Doctor's office for the Kingston Pocahontas Coal Company, 1946
Doctor's office. The doctor for this camp is hired by Dr. Anderson, head doctor for the Kingston Pocahontas Coal Company, locally. Since the strike Dr. Anderson has cut off all funds for cleaning of this office. Kingston Pocahontas Coal Company, Exeter Mine, Welch, McDowell County, West Virginia, 10 August 1946
1946 (United States)
Bituminous Coal Strike of 1946 occurred.[30]
1946 (United States)
Electrical Manufacturing Strike occurred.[30]
1946 (United States)
General Motors Strike occurred.[30]
1946 (United States)
Pittsburgh Power Strike occurred.[30]
1946 (United States)
Railroad Strike occurred.[30]
1946 (United States)
Steel Strike of 1946 occurred.[30]
1 April 1946 (United States)
A strike by 400,000 mine workers in the U.S. began. U.S. troops seized railroads and coal mines the following month.[30]
4 October 1946 (United States)
The U.S. Navy seized oil refineries in order to break a 20-state post-war strike.
1947 (United States)
Taft–Hartley Act passed by U.S. Congress. The Act restricted union practices and permitted states to ban union security agreements.[30]
1947 (United States)
R.J. Reynolds Tobacco Company Strike occurred.[30]
1947 (United States)
Telephone Strike occurred.[30]
20 June 1947 (United States)
The Taft–Hartley Labor Act, curbing strikes, was vetoed by President Truman. Congress overrode the veto.
1948 (United States)
Progressive Party founded.[30]
20 April 1948 (United States)
Labor leader Walter Reuther was shot and seriously wounded by would-be assassins.
1949 (INTERNATIONAL)
International Confederation of Free Trade Unions splits from the World Federation of Trade Unions
1949 (United States)
Congress of Industrial Organizations expelled two unions for alleged communist influence.[30]
1949 (United States)
Hawaii Dock Strike occurred.[30]

1950s[edit]

1950 (United States)
Congress of Industrial Organizations expelled nine unions for alleged communist influence.[30]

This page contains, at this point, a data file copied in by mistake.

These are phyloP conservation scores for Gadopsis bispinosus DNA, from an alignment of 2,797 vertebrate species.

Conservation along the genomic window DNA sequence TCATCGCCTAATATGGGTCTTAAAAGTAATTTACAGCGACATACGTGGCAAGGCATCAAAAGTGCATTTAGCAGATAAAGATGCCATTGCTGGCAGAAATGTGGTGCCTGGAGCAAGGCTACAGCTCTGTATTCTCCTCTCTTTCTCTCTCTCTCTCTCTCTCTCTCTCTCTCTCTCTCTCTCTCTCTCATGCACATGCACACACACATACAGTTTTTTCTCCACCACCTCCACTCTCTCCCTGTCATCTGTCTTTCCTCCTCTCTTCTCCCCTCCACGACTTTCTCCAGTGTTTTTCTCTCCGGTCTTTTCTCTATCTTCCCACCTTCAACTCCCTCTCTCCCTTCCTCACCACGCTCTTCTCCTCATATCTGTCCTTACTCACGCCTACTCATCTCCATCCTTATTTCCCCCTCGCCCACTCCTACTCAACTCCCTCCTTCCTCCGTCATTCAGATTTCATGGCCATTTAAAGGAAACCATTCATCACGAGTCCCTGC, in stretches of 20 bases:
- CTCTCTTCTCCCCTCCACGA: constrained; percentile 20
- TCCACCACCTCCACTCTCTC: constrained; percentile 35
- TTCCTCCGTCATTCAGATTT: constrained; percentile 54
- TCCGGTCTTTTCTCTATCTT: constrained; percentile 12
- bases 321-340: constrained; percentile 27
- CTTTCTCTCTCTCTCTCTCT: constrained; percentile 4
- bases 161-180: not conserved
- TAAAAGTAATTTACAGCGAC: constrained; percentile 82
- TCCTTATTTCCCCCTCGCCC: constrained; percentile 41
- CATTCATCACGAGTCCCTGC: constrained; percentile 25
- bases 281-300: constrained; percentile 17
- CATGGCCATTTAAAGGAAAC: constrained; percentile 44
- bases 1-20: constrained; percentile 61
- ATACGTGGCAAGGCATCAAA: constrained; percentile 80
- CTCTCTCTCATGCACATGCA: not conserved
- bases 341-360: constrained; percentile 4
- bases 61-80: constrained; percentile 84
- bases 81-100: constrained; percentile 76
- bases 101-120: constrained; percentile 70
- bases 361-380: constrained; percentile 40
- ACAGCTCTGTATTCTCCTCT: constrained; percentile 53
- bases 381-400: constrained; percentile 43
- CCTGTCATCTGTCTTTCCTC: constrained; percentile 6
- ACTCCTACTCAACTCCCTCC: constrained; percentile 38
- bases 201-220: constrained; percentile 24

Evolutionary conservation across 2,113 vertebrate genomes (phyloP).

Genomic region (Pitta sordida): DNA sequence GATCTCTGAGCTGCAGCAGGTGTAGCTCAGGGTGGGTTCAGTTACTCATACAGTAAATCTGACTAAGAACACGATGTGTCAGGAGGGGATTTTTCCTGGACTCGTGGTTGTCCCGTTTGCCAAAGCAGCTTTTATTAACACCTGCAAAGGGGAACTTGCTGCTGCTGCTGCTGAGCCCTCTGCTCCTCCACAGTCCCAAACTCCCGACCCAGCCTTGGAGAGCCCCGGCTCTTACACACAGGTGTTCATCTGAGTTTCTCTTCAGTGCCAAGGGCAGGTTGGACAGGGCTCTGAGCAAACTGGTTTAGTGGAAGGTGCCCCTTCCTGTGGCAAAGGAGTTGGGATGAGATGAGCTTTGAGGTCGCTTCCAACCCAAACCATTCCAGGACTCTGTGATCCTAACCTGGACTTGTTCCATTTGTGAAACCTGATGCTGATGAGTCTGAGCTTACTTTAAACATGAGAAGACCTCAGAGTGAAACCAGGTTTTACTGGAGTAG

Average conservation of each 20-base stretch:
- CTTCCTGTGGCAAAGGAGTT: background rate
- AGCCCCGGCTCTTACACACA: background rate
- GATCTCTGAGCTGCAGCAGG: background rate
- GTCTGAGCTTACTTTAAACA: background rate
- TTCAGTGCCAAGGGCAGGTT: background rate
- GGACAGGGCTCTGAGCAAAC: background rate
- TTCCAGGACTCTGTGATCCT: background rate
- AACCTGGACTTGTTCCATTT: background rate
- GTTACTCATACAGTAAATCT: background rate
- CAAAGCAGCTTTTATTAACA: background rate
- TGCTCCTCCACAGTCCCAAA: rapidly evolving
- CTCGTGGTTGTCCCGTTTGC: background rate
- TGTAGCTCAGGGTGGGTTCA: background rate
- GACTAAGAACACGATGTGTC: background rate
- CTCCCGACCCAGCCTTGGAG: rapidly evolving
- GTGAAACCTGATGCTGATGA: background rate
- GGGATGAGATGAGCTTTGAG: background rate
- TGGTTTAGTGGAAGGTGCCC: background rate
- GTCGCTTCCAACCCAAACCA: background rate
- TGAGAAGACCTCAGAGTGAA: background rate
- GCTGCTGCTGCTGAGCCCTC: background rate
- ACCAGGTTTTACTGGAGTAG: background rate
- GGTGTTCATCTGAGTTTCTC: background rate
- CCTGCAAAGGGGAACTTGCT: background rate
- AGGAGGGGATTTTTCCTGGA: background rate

1950 (United States)
United Auto Workers and General Motors reached agreement on a contract that provided pensions and wage increases over the duration of the signed contract.[30]
1950 (United States)
Salt of the Earth Strike of New Mexico began.[30]
1950 (International)
The Freedom of Association and Protection of the Right to Organise Convention, 1948, one of the two primary labor conventions of the ILO, came into force on 4 July.
27 August 1950 (United States)
President Truman ordered the U.S. Army to seize all the nation's railroads to prevent a general strike. The railroads were not returned to their owners until two years later.
1951 (International)
The Right to Organise and Collective Bargaining Convention, 1949, one of the two primary labor conventions of the ILO, came into force on 18 July.
1952 (United States)
George Meany is elected president of the American Federation of Labor.[30]
President Truman in Oval Office with labor leader Walter Reuther
Photograph of President Truman in the Oval Office, conferring with labor leader Walter Reuther, president of the Congress of Industrial Organizations, 1952 December 12.
1952 (United States)
Walter Reuther is elected president of the Congress of Industrial Organizations.[30]
1952 (United States)
Steel Strike occurred.[30]
8 April 1952 (United States)
President Truman ordered the U.S. Army to seize the nation's steel mills to avert a strike. The act was ruled to be illegal by the Supreme Court on 2 June.[30]
1953 (United States)
American Federation of Labor and the Congress of Industrial Organizations reached an agreement to not raid from each others' membership.[30]
1953 (United States)
American Federation of Labor expelled the International Longshoremen's Union on grounds of corruption.[30]
1953 (United States)
Louisiana Sugar Cane Workers' Strike occurred.[30]
1954 (United States)
Kohler Strike occurred.[30]
1955 (United States)